I am old enough to remember the craze that was Nouvelle Cuisine amongst chefs and within restaurants. It was a rejection of the traditional and the classic. A move towards something new, lighter and fresher. It was popularised in the 1960s by the food critic Henri Gault and his colleagues André Gayot and Christian Millau, who invented the phrase and included it in a new restaurant guide. It was not invented by chef’s or people eating in restaurants crying out for the rejection of what they new and enjoyed. It was invented by critics.
Today chefs and restaurants champion the idea of freshness and locally sourced produce, some even continue to create plates of food aiming to be described as ‘works of art’ just as those did in the heady days of Nouvelle Cuisine, fiddling with what worked to create something new, that too often didn’t. Personally, I didn’t need a deconstructed apple pie, I was happy with what it was, not what it could be.
What’s this got to do with photography I hear you cry, well to deconstruct means to unpack through analysis, but it also means to show the different connections that allow us to understand how something might take shape in another way. Just as an apple pie can be reduced to its most basic ingredients and then presented in different forms so many believe that photography can be treated in the same way.
However, the deconstruction of the photographic image is not easy. How do you deconstruct the elements of a two dimensional artefact created in a matter of seconds?
The answer seems to come in two parts. Part one is to physically play with what our expectation of a photograph is when presented or shown. Cutting, folding, sewing, collaging, burning, and projecting all seem to be options here, as does evolving the print into three dimensional sculpture, by adding non-photographic components. I am sure there are more and if there are you may add them to my list.
The deconstructionist will most likely describe themselves as an artist and that makes sense. Their practice is using photography as a starting point for a contemporary art practice. It is not the end in itself, but a sign post to a conclusion.
But is it photography? The traditionalists may say no! But to return to my food metaphor, is the pimped and pretentious Nouvelle Cuisine, now often referred to as ‘Fine Dining ‘ food? Well, of course it is, but it is food that is more about the person who made it than the person who will eat it. Therefore it is photography, but without a purity of intention towards the medium.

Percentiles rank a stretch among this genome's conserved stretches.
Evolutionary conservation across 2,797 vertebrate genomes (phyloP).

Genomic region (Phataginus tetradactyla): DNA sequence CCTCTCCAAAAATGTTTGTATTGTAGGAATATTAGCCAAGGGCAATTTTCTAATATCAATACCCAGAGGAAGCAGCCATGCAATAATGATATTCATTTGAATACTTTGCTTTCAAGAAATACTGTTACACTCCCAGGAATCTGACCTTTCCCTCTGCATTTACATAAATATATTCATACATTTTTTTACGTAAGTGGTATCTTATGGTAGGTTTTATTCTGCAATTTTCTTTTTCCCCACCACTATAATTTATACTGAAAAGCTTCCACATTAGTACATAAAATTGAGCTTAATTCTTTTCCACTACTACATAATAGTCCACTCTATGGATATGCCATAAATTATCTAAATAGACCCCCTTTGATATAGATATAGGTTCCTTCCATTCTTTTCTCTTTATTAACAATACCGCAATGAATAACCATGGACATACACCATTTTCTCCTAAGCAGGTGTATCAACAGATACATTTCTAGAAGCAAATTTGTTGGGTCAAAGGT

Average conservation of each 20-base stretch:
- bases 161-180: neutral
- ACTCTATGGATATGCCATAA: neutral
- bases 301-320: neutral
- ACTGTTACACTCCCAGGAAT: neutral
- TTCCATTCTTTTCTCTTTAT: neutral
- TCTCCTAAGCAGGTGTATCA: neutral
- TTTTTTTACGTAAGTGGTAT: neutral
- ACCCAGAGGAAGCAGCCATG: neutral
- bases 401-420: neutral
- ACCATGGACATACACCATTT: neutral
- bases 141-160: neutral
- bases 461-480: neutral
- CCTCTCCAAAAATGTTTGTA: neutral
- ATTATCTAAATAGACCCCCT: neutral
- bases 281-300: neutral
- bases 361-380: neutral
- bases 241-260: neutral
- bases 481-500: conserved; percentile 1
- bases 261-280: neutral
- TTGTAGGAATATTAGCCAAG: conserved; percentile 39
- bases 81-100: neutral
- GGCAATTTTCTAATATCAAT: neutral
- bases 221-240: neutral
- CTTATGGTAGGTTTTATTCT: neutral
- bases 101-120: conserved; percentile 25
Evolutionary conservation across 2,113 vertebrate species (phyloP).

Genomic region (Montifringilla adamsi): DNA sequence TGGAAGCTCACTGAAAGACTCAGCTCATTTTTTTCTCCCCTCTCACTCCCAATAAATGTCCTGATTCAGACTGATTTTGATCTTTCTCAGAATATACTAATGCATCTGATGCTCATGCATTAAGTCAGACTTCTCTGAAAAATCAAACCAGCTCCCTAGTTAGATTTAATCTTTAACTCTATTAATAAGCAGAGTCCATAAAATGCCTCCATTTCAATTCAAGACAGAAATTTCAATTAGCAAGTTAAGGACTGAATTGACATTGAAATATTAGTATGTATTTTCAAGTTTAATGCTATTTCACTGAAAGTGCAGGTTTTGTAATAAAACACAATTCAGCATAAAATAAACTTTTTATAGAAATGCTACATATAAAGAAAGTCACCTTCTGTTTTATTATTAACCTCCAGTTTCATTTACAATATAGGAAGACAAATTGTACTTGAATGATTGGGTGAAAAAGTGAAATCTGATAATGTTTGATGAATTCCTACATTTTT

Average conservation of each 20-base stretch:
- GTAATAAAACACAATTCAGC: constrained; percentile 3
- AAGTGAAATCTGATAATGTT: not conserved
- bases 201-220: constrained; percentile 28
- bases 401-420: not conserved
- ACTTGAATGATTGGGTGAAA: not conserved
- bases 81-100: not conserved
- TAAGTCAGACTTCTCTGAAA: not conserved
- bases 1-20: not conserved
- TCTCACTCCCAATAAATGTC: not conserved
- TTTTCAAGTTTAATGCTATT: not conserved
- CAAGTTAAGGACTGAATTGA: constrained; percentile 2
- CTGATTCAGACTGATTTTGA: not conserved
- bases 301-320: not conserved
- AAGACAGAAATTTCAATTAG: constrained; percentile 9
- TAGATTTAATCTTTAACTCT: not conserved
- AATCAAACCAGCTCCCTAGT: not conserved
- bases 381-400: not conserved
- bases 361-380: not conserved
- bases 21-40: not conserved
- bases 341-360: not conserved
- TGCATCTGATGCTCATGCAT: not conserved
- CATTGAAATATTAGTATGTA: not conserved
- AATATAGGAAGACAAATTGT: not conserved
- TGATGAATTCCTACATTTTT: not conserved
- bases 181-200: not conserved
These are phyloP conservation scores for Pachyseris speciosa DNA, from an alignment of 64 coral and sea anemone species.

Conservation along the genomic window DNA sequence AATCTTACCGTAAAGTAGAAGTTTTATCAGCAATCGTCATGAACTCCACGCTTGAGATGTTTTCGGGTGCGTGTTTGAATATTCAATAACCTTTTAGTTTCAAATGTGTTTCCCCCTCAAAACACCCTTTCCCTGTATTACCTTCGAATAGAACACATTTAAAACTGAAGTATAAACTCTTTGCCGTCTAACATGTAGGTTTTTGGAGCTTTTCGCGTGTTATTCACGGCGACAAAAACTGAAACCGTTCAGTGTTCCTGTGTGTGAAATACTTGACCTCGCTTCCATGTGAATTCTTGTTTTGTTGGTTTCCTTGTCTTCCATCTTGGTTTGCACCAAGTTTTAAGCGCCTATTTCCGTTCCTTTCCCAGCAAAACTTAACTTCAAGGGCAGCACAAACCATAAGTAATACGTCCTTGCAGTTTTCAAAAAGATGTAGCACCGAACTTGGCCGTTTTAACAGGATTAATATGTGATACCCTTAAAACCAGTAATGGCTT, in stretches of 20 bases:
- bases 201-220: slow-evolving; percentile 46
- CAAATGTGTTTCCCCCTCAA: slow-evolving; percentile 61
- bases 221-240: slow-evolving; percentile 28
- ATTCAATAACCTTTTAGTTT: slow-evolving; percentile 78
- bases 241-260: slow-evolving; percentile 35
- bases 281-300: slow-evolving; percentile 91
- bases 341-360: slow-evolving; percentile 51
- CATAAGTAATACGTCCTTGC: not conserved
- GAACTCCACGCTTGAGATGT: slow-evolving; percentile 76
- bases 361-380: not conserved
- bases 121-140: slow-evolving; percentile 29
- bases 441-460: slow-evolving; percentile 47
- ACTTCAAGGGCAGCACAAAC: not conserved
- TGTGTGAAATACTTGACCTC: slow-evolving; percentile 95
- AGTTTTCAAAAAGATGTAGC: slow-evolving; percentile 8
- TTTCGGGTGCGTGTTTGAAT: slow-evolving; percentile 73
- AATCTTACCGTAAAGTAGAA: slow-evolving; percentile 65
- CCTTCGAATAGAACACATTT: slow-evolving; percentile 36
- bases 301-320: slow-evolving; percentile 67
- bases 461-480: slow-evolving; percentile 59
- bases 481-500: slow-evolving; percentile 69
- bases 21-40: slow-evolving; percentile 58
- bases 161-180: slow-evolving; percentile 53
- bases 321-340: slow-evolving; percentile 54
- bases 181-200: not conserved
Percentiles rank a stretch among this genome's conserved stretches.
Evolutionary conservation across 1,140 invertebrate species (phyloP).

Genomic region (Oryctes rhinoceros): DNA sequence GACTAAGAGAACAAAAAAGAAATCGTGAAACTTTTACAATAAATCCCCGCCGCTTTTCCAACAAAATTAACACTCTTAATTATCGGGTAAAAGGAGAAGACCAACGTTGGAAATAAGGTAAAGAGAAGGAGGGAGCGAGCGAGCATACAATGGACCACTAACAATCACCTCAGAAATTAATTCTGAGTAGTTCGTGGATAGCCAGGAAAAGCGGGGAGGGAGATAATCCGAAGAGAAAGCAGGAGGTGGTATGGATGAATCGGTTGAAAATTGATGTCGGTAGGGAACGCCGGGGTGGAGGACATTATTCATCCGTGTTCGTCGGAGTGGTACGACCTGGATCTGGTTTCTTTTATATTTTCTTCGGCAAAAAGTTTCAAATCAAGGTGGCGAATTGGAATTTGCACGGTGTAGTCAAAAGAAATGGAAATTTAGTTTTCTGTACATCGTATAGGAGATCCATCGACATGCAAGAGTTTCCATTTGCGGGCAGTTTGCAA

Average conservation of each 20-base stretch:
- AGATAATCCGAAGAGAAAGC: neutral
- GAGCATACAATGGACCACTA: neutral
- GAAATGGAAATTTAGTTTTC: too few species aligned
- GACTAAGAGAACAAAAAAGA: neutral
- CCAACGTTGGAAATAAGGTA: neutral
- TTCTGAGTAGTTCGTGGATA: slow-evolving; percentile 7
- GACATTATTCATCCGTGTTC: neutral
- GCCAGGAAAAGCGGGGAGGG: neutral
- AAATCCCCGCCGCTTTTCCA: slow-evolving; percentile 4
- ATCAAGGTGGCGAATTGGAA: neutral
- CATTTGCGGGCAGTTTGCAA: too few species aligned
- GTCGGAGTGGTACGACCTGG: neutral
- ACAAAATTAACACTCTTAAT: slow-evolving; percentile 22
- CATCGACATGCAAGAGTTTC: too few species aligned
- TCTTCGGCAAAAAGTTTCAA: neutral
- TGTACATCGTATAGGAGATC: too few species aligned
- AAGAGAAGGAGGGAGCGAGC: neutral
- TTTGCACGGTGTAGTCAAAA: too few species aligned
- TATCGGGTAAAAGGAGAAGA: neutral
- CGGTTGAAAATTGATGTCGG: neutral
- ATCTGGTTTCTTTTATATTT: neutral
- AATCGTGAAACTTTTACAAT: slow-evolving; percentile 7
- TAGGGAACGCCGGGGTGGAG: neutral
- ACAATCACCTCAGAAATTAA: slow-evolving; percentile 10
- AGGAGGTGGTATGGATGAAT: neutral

The second point also aligns with my metaphor of food. Nouvelle Cuisine was created by critics and again that makes sense. Critics deconstruct what they see, hear, read and eat to provide substance to their opinions, to provide context for their conclusions. Photographic critics and academics are no different.
Could it be that the idea of deconstructed photography is useful for the critic bored of commenting on pure photography and eager to pontificate on art rather than the photograph? Does it raise the intellectual potential of photographic criticism for the critic with little interest in photography as an independent medium? I will leave you to answer those questions.
There is no reason to deconstruct photography. There may be a desire to make it something other than what it is, to extend its impact and nature, but it has done okay for many years without the need for this to happen. Simple food, that is nurturing, nourishing and tasty will always be well received, as will pure photography and there is always a place for the adventurer willing to change perceptions of what has been and what could be. The problem is that the outcomes of such adventures often fall into the trap of becoming trends and styles. Nouvelle cuisine was a fashion that soon became old fashioned.
The fashion over the last decade or so amongst chefs has been deconstructed food, widely recognised as being founded by Ferran Adrià the Spanish head chef of the El Bulli restaurant. Adrià transforms the ingredients of the dish into something looking and feeling different by altering their form, temperature or texture. To deconstruct food, chefs interpret their own version of a dish, decipher what the core idea is, and dismantle the food down to its component parts. The issue with this is that it is based purely upon the intellectual ability of the chef to master techniques to make something that confounds and looks nice and or interesting. If you don’t believe me and if you like in the UK just watch the BBC programme The Great British Menu for proof.
Does photography need such deconstruction? Should it adopt such trends?
I suggest that it does not and should not. The successful photograph should and can achieve its objective without the need for further intervention. It does not need to have its form or texture altered, the pure photograph is an interpretation, a version of a time, place and/or person, the core idea should be clear or open for interpretation. Its component parts forming the structure within the image. Of course that is just the opinion of a photographer, perhaps the critics and the art world need to think differently.
Dr. Grant Scott is the founder/curator of United Nations of Photography, a Senior Lecturer and Subject Co-ordinator: Photography at Oxford Brookes University, Oxford, a working photographer, documentary filmmaker, BBC Radio contributor and the author of Professional Photography: The New Global Landscape Explained (Routledge 2014), The Essential Student Guide to Professional Photography (Routledge 2015), New Ways of Seeing: The Democratic Language of Photography (Routledge 2019). His film Do Not Bend: The Photographic Life of Bill Jay was first screened in 2018 www.donotbendfilm.com. He is the presenter of the A Photographic Life and In Search of Bill Jay podcasts.
© Grant Scott 2022